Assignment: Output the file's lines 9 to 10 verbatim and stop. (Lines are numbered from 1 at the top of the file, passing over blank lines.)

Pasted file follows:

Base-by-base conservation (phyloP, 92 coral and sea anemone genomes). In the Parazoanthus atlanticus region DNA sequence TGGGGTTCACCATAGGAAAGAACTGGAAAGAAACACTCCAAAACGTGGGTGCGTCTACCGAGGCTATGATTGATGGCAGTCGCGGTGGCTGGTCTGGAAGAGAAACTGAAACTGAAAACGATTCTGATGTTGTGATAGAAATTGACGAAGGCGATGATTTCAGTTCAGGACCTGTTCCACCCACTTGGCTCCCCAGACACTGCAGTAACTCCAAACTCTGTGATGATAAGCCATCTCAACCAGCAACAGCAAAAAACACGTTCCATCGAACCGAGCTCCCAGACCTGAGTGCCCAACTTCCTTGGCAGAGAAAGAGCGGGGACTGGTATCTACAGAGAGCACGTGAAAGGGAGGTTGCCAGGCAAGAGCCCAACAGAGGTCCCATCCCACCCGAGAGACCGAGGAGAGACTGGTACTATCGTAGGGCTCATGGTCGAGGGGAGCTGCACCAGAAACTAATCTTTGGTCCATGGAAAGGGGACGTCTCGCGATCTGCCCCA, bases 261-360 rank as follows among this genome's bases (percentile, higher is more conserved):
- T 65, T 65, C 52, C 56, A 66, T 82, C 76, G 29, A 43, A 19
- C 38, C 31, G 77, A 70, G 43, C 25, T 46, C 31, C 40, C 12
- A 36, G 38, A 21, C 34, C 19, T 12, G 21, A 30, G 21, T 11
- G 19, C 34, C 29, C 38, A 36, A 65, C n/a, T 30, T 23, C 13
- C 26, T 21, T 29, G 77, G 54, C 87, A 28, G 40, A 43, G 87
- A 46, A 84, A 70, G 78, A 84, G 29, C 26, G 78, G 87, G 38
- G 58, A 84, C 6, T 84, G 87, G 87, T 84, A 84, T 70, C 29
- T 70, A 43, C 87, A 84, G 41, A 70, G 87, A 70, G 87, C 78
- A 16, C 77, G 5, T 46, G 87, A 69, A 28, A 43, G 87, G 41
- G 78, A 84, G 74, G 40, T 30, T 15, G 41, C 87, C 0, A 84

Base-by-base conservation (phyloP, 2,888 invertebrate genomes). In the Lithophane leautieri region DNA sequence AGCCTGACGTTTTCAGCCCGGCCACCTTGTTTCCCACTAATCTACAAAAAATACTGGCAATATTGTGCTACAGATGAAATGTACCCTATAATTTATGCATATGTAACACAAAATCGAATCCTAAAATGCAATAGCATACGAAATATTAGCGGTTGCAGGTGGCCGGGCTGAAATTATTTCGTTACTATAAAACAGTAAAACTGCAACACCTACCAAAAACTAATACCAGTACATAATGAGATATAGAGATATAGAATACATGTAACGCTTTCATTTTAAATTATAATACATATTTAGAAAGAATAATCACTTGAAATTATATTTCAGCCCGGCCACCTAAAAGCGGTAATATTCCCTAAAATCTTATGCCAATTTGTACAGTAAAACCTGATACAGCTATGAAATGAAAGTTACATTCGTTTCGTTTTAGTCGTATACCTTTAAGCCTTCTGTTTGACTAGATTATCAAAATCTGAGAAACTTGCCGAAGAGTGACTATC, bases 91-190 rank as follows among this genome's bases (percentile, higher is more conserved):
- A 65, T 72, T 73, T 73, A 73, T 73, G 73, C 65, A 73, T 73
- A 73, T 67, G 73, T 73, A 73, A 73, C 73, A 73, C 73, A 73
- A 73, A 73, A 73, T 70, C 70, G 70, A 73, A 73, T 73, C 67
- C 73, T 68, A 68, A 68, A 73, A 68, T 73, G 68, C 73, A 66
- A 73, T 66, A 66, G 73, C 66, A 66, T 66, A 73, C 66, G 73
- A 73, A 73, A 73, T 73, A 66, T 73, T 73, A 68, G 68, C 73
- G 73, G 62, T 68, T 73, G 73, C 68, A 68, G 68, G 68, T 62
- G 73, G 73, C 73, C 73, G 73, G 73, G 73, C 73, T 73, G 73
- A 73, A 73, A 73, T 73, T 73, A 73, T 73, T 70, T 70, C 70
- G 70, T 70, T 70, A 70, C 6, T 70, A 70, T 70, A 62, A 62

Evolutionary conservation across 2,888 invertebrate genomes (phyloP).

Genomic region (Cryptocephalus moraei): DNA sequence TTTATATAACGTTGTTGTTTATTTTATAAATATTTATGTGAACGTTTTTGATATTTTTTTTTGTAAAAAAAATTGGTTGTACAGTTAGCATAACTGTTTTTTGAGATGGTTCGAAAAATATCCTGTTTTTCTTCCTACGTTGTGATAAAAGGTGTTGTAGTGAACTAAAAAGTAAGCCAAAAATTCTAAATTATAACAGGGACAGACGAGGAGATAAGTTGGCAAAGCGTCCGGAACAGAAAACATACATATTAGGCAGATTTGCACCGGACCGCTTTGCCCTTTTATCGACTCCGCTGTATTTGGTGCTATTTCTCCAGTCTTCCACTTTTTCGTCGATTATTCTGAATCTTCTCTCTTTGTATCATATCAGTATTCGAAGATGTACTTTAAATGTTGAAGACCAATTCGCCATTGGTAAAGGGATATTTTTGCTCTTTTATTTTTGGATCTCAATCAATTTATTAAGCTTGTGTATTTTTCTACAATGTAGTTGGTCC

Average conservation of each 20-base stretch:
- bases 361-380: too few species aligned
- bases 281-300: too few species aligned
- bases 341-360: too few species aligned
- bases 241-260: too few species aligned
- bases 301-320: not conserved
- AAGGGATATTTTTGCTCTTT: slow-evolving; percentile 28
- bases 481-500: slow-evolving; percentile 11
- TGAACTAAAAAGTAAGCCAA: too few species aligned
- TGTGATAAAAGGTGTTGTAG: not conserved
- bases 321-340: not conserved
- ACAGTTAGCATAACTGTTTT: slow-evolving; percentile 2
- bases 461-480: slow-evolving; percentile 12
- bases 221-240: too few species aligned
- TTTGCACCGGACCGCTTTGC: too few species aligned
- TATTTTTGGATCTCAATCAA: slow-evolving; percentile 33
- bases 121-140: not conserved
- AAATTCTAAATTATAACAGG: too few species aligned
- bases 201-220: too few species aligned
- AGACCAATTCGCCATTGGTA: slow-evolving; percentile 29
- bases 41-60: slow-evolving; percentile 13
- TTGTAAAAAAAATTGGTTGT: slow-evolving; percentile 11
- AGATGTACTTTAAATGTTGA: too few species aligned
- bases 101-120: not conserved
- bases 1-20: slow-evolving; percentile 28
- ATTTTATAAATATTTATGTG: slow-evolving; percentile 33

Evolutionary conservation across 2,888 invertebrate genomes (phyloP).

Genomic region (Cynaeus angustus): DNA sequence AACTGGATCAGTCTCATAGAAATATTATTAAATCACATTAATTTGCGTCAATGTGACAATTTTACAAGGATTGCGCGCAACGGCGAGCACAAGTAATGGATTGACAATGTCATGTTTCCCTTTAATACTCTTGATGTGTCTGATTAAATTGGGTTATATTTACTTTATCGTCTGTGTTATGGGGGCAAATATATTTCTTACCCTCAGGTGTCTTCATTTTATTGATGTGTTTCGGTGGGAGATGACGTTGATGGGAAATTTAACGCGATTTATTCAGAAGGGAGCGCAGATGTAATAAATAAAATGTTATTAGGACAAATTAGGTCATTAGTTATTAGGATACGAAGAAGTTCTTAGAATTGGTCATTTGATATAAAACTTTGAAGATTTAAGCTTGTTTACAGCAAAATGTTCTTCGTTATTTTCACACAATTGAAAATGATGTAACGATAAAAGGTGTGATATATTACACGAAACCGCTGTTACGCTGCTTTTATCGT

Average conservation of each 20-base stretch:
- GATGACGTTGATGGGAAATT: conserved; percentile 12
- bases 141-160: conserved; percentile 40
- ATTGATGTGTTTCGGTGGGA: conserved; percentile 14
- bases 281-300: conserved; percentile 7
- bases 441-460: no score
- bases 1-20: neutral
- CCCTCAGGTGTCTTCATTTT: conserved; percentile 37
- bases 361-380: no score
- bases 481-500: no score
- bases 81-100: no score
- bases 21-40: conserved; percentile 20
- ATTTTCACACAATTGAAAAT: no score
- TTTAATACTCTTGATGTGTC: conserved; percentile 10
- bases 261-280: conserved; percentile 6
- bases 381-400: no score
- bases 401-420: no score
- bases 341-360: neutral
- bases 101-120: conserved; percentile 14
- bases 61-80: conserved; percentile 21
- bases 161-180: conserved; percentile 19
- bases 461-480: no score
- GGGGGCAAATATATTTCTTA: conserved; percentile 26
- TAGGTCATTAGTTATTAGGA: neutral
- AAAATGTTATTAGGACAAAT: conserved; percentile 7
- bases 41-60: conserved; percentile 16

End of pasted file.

- T 70, A 43, C 87, A 84, G 41, A 70, G 87, A 70, G 87, C 78
- A 16, C 77, G 5, T 46, G 87, A 69, A 28, A 43, G 87, G 41